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You Are Viewing Bike Touring Basics

Appendix: Simple Packing List

Posted February 6th, 2012

This is a basic packing list, with notes and links to product reviews.

You can vary this list to suit the destination and season. Remember that less is more.

Unless you’re planning a trip to somewhere very remote, you should be able to pick up most things en route. Most cyclists end up packing too much and then shipping a box back home to lighten their load.

cargo net

Bicycle Equipment

Tools & Spare Parts

Pump

Camping Gear

Clothes*

socks merino wool

  • Bandana (soak it in water to keep your head cool in hot weather)
  • Cycling shoes
  • Cycling shorts (1-2 pairs)
  • Hat with a wide brim
  • Long-sleeved shirts (one lightweight to protect from sun and one warmer for cool temperatures)
  • Long-johns (to sleep in and as an extra cycling layer on cold days)
  • Padded cycling gloves
  • Rain jacket and pants
  • Socks (3-5 pairs)
  • Sunglasses
  • T-shirts (2-3 pairs)
  • Underwear (3-5 pairs)

*We love Merino wool clothing. It’s warm, breathable and odour free. You can wear Merino wool clothing for several days in a row and it still won’t stink. In general, pick clothing that is versatile (zip-off cargo pants, for example, instead of a pair of pants and a separate pair of shorts) and lightweight.

Kitchen

Stove

  • Cleaning supplies (dish soap, scrubber)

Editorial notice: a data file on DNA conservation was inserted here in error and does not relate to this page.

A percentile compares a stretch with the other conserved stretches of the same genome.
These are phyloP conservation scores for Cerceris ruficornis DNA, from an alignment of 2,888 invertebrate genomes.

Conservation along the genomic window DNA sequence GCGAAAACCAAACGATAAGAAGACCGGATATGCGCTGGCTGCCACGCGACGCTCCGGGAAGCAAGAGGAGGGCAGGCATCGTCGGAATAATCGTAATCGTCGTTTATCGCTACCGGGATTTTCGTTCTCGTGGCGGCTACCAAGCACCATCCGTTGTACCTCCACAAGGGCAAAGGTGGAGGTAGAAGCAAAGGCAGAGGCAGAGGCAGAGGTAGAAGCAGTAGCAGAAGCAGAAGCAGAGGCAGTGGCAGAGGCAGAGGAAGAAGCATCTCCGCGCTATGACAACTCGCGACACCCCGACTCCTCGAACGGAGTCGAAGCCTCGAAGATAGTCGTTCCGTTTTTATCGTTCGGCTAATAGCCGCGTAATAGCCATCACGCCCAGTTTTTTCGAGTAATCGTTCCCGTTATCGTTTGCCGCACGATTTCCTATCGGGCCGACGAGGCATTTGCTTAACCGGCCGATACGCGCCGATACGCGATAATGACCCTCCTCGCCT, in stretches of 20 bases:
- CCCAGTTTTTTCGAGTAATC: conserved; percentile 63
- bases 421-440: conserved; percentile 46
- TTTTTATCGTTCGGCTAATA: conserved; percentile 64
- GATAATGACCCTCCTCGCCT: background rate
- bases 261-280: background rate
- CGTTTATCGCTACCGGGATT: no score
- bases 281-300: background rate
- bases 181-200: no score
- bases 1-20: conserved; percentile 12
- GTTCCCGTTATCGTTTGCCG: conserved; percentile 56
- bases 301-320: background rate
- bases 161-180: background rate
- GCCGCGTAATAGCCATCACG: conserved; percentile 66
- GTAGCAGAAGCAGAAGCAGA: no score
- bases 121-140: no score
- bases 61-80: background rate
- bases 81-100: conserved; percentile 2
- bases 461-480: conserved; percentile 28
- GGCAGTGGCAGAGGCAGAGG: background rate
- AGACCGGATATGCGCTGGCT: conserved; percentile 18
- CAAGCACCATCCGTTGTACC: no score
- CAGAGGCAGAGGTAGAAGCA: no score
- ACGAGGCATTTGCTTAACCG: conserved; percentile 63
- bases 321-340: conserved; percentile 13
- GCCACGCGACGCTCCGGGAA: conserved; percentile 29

• Cookware (MSR Alpine)
  • Kitchen sink (folding bowl)
  • Screw-top bottles (for oil, honey, etc.)
  • Spices (our top 3: italian seasoning, curry and cinnamon)
  • Stove
  • Thermos (ideal for quick coffee and tea stops, or to make ‘instant soup’ at lunch – especially in cooler weather)
  • Utensils (spork, cup, bowl…)

Toiletries

  • Basic kit (shampoo, toothbrush, sun screen…)
  • Baby wipes (an ‘ instant’ shower)
  • Laundry powder for hand washing
  • Menstruation cup
  • Toilet paper (or use water to wash yourself so there’s no dirty litter to dispose of!)
  • Travel towel

First-Aid Kit

  • Bandaids
  • Emergency blanket
  • Gauze
  • Medicines (for colds, diarrhoea, head aches, dehydration)
  • Scissors
  • Tiger balm (for mosquito bites)
  • Tweezers

Chapter 14: The Story Of Louise Sutherland

Posted February 6th, 2012

I was never lonely while I was cycling. I had my bicycle to talk to. - Louise Sutherland

You’re coming to the end of our mini book on bike touring but before you go, we’d like to share a story with you.

It’s written by Hilary Searle of the CycleSeven website. She tells the story of Louise Sutherland – an adventurous bike tourist who went around the world in the 1950s.

Louise Sutherland

***

Louise Sutherland was a nurse from New Zealand who was working in London in 1949, when she set off cycling around the world. She bought a bike in a church jumble sale in Soho for £2.10s and a ‘grateful patient’ in the hospital where she was nursing made her a small trailer ‘to trundle merrily behind it.’ She seems to have set off round the world almost on a whim. She had initially only intended to go to Land’s End!

After that first trip, Louise returned to London to collect her passport and her £50 savings and set off, first for Belgium, the Netherlands, Germany and Italy. She only returned to London in 1956.

“During my first day in Italy I felt most dubious about my chances of survival. I had been offered dire warnings about what happened to small girls travelling alone in that country. I did not wish to forego the camping, but equally, I did not relish the thought of being attacked in the dead of night. Of course no one did attack me.”